3-D prestack depth migration
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We remind ourselves of the two prominent circumstances that require migration of seismic data before stack and in three dimensions:
- The compelling reason for doing time migration is dipping events. The compelling reason for doing time migration before stack is to account for conflicting dips with different stacking velocities. And the compelling reason for doing time migration in three dimensions is to account for the 3-D behavior of fault-plane reflections and reflections within fault blocks that give rise to the problem of conflicting dips. In a strict theoretical sense, in the presence of conflicting dips with different stacking velocities, you need to image the subsurface by migration of seismic data in time, before stack and in three dimensions.
- The compelling reason for doing depth migration is lateral velocity variations. The compelling reason for doing depth migration before stack is to account for nonhyperbolic moveout caused by lateral velocity variations. And the compelling reason for doing depth migration in three dimensions is to account for the 3-D behavior of complex overburden structures that give rise to lateral velocity variations. In a strict theoretical sense, in the presence of lateral velocity variations, you need to image the subsurface by migration of seismic data in depth, before stack and in three dimensions.
Figures 8.5-1 and 8.5-2 show subsurface images along the same inline traverse obtained from 2-D and 3-D, post- and prestack, and time and depth migrations. Examine the quality of imaging of the fault planes and the reflectors within the faulted zone in each of the sections. The fault-plane reflections and the gently dipping reflections within the fault blocks give rise to the problem of conflicting dips, and the lateral velocity variations across the fault blocks themselves give rise to the problem of nonhyperbolic moveout. These two problems also manifest themselves in three dimensions. Therefore, to get the best possible image, as predicated by the data set in Figures 8.5-1 and 8.5-2, one should do the migration before stack, in depth, and in three dimensions.
What then is an appropriate algorithm for 3-D prestack depth migration — Kirchhoff-summation, finite-difference, or frequency-wavenumber? The algorithm of choice must meet the following requirements:
- For it to qualify as a depth migration algorithm, first and foremost, the algorithm of our choice must be able to image steeply dipping reflectors in the presence of lateral velocity variations.
- 3-D prestack seismic data invariably suffer from irregular spatial sampling. Therefore, the algorithm of choice for prestack migration must cope with irregularly sampled data.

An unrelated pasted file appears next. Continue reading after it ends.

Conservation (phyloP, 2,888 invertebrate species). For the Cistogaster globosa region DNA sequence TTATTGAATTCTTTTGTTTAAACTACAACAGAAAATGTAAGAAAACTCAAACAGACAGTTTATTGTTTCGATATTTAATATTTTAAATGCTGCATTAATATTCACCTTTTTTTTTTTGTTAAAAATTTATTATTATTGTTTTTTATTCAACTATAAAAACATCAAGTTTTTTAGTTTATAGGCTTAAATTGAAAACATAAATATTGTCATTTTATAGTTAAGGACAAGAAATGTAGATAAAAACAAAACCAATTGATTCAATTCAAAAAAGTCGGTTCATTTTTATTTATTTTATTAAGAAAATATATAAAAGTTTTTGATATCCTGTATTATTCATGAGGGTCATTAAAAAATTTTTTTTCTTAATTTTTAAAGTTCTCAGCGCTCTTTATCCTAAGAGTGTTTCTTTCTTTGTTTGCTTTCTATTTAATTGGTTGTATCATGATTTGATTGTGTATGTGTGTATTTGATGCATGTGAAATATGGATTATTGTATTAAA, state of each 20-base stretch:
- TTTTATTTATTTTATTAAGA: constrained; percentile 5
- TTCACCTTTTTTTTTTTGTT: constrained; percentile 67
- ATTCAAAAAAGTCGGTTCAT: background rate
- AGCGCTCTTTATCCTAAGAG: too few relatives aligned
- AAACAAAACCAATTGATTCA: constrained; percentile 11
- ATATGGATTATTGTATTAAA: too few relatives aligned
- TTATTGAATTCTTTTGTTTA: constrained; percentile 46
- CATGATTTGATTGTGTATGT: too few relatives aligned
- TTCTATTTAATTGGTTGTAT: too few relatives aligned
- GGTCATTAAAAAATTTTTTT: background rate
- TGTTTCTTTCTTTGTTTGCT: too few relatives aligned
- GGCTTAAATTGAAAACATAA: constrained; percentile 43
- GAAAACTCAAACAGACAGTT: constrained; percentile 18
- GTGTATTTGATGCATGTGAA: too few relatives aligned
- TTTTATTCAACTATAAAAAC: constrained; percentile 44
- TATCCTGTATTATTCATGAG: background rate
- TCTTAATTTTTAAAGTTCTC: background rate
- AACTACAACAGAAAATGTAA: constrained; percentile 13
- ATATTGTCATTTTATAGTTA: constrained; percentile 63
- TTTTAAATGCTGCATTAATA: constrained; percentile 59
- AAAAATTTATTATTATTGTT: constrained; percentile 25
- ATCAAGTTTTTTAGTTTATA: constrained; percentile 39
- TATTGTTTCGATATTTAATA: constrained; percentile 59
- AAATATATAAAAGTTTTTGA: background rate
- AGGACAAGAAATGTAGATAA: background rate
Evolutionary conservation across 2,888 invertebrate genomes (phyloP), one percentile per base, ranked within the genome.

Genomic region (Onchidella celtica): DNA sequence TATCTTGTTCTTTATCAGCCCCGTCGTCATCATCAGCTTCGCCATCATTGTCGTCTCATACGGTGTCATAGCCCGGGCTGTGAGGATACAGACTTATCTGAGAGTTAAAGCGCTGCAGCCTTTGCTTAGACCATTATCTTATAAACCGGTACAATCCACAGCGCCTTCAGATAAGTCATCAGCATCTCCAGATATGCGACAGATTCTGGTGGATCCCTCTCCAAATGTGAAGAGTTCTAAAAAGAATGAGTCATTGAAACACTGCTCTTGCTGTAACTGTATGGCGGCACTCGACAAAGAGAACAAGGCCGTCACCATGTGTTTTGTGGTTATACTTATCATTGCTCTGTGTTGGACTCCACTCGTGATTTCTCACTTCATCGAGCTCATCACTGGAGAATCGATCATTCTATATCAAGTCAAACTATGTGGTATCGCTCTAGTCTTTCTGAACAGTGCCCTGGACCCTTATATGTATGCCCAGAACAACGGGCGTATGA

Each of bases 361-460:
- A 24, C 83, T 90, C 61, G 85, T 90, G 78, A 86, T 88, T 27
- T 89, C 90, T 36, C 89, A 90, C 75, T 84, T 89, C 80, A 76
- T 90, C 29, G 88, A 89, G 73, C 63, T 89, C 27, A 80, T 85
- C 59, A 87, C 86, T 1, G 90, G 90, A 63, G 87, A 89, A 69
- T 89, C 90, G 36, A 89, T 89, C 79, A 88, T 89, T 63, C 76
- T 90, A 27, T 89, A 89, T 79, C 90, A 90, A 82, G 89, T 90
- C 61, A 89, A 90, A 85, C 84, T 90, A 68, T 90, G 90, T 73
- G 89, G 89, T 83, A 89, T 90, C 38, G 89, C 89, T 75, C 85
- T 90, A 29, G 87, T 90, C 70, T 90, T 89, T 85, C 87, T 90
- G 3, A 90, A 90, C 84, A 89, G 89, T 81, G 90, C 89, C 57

- Just as we use prestack time migration to estimate rms velocities (migration velocity analysis and 3-D prestack time migration), we often wish to use prestack depth migration to estimate interval velocities. When used as a velocity estimation tool, we do not have to generate image gathers from prestack depth migration at all CMP locations along a 2-D line or at all bin locations over a 3-D survey area. Instead, it often is sufficient to generate image gathers at sparse intervals along the line, or along selected lines or even on a sparse grid over the 3-D survey area.
Whatever the type of algorithm, requirement (a) cannot be waived for depth migration. Requirement (b) to handle irregular spatial sampling may be fulfilled by azimuth-moveout (AMO) correction  or inversion to common offset (ICO) . Once data are spatially regularized so that the resulting prestack data have uniform fold of coverage and have been corrected for source-receiver azimuth, then, in principle, any of the three categories of migration algorithms — Kirchhoff-summation, finite-difference, or frequency-wavenumber, can be used to perform 3-D prestack depth migration. While it has the advantage of producing an image in depth along a set of line traverses without having to produce an image volume in depth, Kirchhoff summation technique lacks the rigor to handle amplitudes that the frequency-wavenumber techniques can provide. Finally, the finite-difference and frequency-wavenumber migration methods are global methods; as such, they are not suitable to meet requirement (c). The better treatment of amplitudes by the frquency-wavenumber algorithms compared to the Kirchhoff summation technique, however, has greatly increased their use in practice .
Figure 8.5-1 Application of 2-D migration strategies to a field data set: the vertical axis for the time-migrated sections is in time (s) and the vertical axis for the depth-migrated sections is in depth (km). Compare with the results of 3-D migrations shown in Figure 8.5-2.
Figure 8.5-2 Application of 3-D migration strategies to a field data set: the vertical axis for the time-migrated sections is in time (s) and the vertical axis for the depth-migrated sections is in depth (km). Compare with the results of 2-D migrations shown in Figure 8.5-1.
- ↑ Biondi et al., 1998, Biondi, B., Fomel, S., and Chemingui, N., 1998, Azimuth moveout for 3-D prestack imaging: Geophysics, 63, 574–588.
- ↑ Chemingui and Biondi, 1999, Chemingui, N. and Biondi, B., 1999, Data regularization to inversion to common offset (ICO): 69th Ann. Internat. Mtg., Soc. Expl. Geophys., Expanded Abstracts, 1398–1401.
- ↑ Biondi and Palacharla, 1996, Biondi, B. and Palacharla, G., 1996, 3-D prestack migration of common-azimuth data: Geophysics, 61, 1822–1832.
- Kirchhoff summation
- Calculation of traveltimes
- The eikonal equation
- Fermat’s principle
- Summation strategies
- Migration aperture
- Operator antialiasing
- 3-D common-offset depth migration